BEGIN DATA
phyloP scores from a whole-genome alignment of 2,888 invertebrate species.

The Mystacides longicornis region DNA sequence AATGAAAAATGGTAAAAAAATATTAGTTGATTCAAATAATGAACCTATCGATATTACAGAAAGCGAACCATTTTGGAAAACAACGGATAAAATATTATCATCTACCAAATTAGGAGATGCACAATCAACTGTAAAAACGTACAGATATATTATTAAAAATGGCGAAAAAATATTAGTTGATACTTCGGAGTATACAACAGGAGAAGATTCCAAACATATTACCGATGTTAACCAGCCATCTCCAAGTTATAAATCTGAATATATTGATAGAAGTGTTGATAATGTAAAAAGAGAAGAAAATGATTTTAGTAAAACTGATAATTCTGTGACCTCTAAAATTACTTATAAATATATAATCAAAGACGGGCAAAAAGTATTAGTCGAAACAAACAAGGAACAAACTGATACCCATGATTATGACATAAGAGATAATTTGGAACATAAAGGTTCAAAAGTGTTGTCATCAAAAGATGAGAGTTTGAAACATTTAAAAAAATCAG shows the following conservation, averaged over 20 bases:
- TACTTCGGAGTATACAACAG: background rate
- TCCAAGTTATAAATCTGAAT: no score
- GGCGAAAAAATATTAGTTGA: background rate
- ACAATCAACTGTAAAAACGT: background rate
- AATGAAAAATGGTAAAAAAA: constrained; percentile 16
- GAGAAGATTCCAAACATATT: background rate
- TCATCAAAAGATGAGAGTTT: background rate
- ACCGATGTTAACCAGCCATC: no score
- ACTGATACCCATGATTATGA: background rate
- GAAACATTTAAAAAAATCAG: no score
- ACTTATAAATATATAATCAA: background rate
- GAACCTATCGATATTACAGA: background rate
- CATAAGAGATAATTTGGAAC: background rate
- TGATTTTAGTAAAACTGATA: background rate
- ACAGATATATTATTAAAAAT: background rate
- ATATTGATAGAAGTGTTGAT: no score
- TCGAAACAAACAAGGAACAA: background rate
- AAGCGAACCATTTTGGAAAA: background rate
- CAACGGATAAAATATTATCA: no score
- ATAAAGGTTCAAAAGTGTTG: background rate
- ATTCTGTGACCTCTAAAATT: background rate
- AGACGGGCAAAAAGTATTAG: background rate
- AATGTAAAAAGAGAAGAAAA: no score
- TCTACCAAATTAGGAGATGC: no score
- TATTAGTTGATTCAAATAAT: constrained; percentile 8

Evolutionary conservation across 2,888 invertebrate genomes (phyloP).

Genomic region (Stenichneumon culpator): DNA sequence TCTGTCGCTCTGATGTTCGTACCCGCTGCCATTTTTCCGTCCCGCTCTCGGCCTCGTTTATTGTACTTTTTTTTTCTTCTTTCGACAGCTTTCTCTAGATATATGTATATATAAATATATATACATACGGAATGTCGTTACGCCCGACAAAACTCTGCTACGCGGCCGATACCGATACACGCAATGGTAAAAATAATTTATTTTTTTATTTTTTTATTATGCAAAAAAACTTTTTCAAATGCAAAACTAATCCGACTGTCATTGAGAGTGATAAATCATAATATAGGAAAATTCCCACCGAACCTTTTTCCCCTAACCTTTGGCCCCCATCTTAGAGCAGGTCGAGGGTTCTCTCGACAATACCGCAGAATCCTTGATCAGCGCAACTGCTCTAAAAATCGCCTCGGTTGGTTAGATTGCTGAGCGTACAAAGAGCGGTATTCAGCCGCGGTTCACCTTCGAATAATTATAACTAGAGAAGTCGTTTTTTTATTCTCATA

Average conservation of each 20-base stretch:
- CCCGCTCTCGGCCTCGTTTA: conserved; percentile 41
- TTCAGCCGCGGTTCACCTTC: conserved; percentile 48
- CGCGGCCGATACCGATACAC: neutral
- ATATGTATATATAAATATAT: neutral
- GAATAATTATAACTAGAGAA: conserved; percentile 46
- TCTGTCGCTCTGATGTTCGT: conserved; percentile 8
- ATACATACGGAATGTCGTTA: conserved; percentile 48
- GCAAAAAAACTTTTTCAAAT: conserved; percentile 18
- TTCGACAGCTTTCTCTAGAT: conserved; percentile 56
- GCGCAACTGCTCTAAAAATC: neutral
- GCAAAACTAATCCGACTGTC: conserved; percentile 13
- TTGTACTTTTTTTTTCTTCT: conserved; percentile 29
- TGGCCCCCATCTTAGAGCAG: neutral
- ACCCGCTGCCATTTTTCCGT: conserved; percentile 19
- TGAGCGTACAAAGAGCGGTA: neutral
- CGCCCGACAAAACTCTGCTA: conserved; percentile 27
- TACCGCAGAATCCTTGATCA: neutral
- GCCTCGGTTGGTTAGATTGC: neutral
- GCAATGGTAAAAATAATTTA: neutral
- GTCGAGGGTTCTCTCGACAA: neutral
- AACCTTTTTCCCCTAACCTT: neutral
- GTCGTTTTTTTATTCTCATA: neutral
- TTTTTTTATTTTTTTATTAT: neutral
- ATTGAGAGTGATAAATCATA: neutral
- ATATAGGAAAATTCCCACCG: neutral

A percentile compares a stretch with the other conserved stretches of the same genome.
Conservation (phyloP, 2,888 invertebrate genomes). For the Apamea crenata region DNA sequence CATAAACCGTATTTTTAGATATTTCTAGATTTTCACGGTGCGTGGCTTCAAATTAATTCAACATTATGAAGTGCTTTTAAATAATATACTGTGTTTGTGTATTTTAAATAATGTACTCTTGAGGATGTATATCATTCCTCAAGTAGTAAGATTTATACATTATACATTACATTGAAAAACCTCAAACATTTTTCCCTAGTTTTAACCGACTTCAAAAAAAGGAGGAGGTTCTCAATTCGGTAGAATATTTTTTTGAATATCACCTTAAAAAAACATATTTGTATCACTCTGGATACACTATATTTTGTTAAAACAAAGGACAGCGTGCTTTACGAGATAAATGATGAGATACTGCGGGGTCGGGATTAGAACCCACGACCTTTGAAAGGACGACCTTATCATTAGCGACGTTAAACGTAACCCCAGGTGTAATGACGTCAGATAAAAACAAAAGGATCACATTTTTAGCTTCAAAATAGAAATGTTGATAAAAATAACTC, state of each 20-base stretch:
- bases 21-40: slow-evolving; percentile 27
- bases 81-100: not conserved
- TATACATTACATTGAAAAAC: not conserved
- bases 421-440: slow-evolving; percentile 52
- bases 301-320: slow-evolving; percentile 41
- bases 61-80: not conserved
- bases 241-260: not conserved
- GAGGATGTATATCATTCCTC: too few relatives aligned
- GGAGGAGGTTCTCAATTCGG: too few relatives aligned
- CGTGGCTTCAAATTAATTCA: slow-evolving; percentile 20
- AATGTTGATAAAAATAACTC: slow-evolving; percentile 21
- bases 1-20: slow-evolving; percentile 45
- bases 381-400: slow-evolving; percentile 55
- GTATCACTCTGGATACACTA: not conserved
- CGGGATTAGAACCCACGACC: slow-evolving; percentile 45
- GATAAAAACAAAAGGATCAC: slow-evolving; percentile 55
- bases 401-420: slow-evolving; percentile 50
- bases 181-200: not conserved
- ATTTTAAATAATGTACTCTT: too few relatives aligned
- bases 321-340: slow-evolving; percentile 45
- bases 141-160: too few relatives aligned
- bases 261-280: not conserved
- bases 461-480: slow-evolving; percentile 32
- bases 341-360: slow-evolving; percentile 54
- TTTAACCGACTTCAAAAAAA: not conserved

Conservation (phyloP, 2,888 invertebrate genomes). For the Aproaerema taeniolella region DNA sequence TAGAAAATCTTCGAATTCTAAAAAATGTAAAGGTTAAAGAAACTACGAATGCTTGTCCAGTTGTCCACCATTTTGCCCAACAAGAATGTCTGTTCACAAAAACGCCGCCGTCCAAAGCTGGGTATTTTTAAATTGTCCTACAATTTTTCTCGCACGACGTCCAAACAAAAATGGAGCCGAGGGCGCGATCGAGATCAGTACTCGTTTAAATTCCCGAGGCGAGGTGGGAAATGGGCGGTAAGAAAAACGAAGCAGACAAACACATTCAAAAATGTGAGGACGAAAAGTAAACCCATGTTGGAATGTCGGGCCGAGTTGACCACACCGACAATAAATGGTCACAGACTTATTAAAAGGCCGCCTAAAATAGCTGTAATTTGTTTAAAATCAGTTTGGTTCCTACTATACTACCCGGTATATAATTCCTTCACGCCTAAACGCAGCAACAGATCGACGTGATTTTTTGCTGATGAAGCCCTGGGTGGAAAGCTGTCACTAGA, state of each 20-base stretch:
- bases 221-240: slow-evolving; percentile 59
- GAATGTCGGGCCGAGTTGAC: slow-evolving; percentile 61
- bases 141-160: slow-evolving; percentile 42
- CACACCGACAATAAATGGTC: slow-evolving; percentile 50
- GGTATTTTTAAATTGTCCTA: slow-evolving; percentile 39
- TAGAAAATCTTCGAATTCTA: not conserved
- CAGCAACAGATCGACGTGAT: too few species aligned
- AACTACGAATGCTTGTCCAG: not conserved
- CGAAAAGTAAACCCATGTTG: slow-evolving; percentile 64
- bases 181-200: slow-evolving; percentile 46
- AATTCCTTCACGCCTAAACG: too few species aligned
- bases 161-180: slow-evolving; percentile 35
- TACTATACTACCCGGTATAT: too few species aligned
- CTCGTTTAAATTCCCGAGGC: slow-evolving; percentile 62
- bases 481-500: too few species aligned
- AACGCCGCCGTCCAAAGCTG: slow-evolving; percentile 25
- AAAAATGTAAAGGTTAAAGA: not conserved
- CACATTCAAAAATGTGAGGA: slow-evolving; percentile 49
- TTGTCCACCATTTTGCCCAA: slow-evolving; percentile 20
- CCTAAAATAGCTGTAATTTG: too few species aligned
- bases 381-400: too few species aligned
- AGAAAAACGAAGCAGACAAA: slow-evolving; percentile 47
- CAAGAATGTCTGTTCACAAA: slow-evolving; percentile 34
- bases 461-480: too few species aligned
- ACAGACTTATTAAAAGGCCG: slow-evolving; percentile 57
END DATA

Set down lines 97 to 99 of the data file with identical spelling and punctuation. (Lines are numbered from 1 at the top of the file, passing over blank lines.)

- CTCGTTTAAATTCCCGAGGC: slow-evolving; percentile 62
- bases 481-500: too few species aligned
- AACGCCGCCGTCCAAAGCTG: slow-evolving; percentile 25